If you’re really worried about how you'll pay for school, in-state colleges are a great option. However, try not to make a decision solely based on cost if you believe the school isn’t a good fit for you. Many out-of-state and/or private schools offer significant financial aid if you have a demonstrated need.

The next thing you need to think about is whether or not you want to go to college close to home. If you have trouble adapting to change, an in-state school may be better for you to reduce anxiety in the transition to college. Think about other times that you’ve had to move or switch schools. Did you deal well with it, or was it really tough? These experiences will give you clues as to whether you’re ready to travel far away for college.

You may also want to stay close to home so you can help out your parents or maintain a relationship with the community in your hometown. There might be special support resources that are accessible to you close to home but aren't as readily available in other areas. Consider the needs that you and your family have to decide whether it's a smart idea to stay close by. 

If you want to start over in a new place and get some distance from your parents, an out-of-state school may suit you better. College is a great way to gain access to new and diverse experiences and people. If you have an extroverted personality and want to be able to explore beyond your familiar surroundings, going to college in a different part of the country could be a really great opportunity for you. You’ll be able to meet new friends and start formulating your identity apart from your time in high school.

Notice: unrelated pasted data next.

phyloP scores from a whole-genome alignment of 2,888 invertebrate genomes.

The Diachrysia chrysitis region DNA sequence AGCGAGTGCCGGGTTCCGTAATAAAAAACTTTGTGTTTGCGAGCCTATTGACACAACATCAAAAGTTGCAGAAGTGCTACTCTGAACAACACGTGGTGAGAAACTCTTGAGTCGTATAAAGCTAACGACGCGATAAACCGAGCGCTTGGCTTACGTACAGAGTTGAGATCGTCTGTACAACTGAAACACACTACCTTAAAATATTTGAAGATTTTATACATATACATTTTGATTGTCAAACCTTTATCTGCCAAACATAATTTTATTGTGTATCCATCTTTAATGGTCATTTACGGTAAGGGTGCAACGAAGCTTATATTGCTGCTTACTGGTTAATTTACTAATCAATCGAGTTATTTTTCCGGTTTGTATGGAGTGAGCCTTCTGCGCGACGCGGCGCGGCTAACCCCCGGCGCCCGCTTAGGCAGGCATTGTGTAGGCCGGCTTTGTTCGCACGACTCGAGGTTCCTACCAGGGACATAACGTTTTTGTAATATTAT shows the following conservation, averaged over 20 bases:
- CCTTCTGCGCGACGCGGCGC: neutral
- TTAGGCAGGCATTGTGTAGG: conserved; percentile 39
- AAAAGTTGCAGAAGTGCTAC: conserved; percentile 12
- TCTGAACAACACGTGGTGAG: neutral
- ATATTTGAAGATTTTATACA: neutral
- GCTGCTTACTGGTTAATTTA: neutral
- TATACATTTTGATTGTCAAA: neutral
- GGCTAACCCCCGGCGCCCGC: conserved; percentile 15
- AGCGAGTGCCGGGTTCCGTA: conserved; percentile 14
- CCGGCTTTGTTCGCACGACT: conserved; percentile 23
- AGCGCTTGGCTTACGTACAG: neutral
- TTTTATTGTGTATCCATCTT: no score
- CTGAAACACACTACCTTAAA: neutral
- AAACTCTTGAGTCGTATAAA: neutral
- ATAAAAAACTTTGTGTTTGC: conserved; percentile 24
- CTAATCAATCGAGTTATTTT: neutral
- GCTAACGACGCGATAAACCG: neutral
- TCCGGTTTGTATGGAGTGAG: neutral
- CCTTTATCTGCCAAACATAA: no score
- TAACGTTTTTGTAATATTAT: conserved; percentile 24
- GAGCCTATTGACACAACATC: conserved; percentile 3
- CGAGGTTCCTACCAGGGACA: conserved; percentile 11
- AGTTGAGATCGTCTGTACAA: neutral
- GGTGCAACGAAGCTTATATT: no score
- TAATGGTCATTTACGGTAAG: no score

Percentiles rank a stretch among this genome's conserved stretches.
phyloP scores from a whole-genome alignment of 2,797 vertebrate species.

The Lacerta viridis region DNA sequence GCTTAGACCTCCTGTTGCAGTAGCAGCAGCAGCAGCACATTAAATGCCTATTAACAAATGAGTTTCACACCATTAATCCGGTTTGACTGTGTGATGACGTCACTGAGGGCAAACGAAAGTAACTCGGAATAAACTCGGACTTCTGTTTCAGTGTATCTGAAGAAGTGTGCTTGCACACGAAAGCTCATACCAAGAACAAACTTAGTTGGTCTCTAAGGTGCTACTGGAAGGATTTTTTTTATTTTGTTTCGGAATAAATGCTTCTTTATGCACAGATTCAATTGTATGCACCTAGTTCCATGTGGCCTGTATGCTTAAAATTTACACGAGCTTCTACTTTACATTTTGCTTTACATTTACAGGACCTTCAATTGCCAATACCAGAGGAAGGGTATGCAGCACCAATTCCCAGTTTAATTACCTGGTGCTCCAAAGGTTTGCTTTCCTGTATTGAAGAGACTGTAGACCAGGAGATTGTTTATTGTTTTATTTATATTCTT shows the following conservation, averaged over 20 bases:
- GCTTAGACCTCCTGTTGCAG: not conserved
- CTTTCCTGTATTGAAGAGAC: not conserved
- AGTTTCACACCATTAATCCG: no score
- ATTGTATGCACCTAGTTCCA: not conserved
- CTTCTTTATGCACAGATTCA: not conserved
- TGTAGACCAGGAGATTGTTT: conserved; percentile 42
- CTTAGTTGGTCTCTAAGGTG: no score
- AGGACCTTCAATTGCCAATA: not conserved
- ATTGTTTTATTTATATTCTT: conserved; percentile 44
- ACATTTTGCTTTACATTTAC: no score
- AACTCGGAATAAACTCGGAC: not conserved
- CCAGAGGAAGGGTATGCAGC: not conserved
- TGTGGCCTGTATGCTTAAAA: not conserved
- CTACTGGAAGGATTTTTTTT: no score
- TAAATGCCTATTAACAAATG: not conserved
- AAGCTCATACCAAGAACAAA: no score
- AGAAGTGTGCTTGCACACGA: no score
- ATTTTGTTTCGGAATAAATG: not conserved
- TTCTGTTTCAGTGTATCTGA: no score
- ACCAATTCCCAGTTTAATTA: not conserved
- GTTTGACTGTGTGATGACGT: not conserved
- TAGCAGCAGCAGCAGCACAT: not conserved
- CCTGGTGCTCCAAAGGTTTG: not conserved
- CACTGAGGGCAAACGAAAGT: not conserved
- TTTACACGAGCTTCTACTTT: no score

You should also think about your academic goals and figure out what resources your in-state school offers to undergraduate students. You may be interested in a certain field or program that isn’t particularly prominent at your state school. If you’re considering doing academic research in college, you should make sure you will have access to the proper facilities and to professors who are experts in the field.

 

body_researchers#squadgoals?

 

Following Up